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Posts from the Interviews Category

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Red velvet frames another Tuesday night at Zinc Bar as James Francies gets inside a blues in 6 and stays there for a good long while. Now and then a virtuosic line escapes his right hand, but ultimately returns to the thick groove.

In five short years, the Houston-born pianist/composer has become a force on the New York scene, working steadily to dissolve genre lines and create new music that preserves and connects all his early influences, and explores the shape of what’s to come.

“Growing up in Houston, I was exposed to music at a very young age,” says Francies. “Playing classical music, playing in church, going to jam sessions and having different teachers—it was always just a mash of good music.” An artist who’s focused on uncovering innate musical connections, past and present, Francies finds himself less concerned with shoehorning one particular sound into another. Instead, he allows those connections to emerge naturally.

“I don’t try to ‘combine’ my roots because once you have roots, you can’t really turn away from them,” he says. “I just try to let my personal experiences and my influences authentically come out. Having a jazz and classical foundation has really helped me understand where I want to go, where I’m going and where I am, musically.”

Where he is, musically, is where he is, physically. According to Francies, the New York music scene has had a profound effect not only on the way he plays, but on his degree of day-to-day hustle. “I never saw New York as an arrival; I always saw it more as a launching pad,” he says.

“I always wanted to come to New York—ever since I was 12. So I was always focused and still, to this day, working hard. When I got here, it wasn’t like, ‘Oh, I finally made it!’ It was more like, now you have to work twice as hard—three times as hard—to get to where you want to be. And I do enjoy it. New York’s one of those places that keeps you on your toes.” (more…)

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A Gibson across her lap, Camila Meza sits opposite a young student who closes his eyes and begins to sing over a two-chord progression. “We started singing, and he didn’t even know he had this in him,” she says.

“We were talking about improvisation and the idea of connecting your own ideas and your own melodies to your solos, getting rid of the idea of playing by memory—playing lines that you’ve already learned, stuff like that. He started singing over a certain chord these beautiful melodies, a great progression of intervals, and we ended up literally making a song. His improvisation became a song.”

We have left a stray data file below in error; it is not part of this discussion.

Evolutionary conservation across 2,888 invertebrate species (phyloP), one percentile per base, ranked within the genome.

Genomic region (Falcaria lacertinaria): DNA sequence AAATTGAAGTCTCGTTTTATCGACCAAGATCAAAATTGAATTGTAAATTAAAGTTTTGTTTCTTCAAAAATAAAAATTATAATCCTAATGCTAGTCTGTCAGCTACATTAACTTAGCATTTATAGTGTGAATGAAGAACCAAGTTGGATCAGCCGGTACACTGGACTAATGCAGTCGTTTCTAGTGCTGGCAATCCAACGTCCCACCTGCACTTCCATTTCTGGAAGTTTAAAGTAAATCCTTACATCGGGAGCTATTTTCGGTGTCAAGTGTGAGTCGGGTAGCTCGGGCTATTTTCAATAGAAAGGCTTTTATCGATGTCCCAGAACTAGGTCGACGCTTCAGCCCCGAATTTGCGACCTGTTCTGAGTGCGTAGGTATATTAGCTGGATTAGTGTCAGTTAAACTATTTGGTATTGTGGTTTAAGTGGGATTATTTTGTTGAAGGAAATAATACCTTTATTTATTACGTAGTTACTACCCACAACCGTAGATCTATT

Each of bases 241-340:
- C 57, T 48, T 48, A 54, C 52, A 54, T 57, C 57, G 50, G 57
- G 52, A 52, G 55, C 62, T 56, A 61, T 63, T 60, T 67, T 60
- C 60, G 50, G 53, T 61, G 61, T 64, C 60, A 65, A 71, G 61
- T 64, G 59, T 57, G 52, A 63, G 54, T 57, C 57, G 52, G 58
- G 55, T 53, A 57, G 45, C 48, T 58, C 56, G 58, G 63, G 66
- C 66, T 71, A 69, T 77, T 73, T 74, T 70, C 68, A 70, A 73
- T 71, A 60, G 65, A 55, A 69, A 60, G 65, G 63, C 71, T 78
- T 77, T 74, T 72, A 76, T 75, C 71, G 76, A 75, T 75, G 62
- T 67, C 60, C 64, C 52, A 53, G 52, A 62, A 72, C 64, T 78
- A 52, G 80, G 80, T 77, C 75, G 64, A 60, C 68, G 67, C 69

For the Chilean-born singer, guitarist, composer and bilingual lyricist, encouraging students to develop their own sound by releasing preexisting musical concepts comes as naturally as an inhale—and reflects an essential quality of her own expression. “My approach always sort of gravitates to what feels natural,” she says, “what feels good to the body, what feels good to sing to. I would never force something to be just because, intellectually, I want it to be.”

Naturally inquisitive, curiosity gripped Meza from an early age, and has pervaded her sound ever since. As a child playing her father’s record collection, melody would haunt her.

“I feel like I’ve always, in a way, been really, really curious about the world that lies underneath the melody,” says Meza. “[That world] can somehow change the whole universe of a melody, and the whole way we perceive that statement. [Even as a child,] I immediately sensed that there was something really deep in how you would build that world beneath the melody, and how that could influence the whole thing.”

As she listened to other people’s music more intently, and began developing a sound of her own, Meza began noticing colors. She wanted to be able to choose the specific extensions and manipulate voicings that would allow her melodies to “shine” in a particular way. “I started to realize that changing the structure of what lies beneath the melody could make you feel emotions in a very different way, when it comes to the melody,” she says.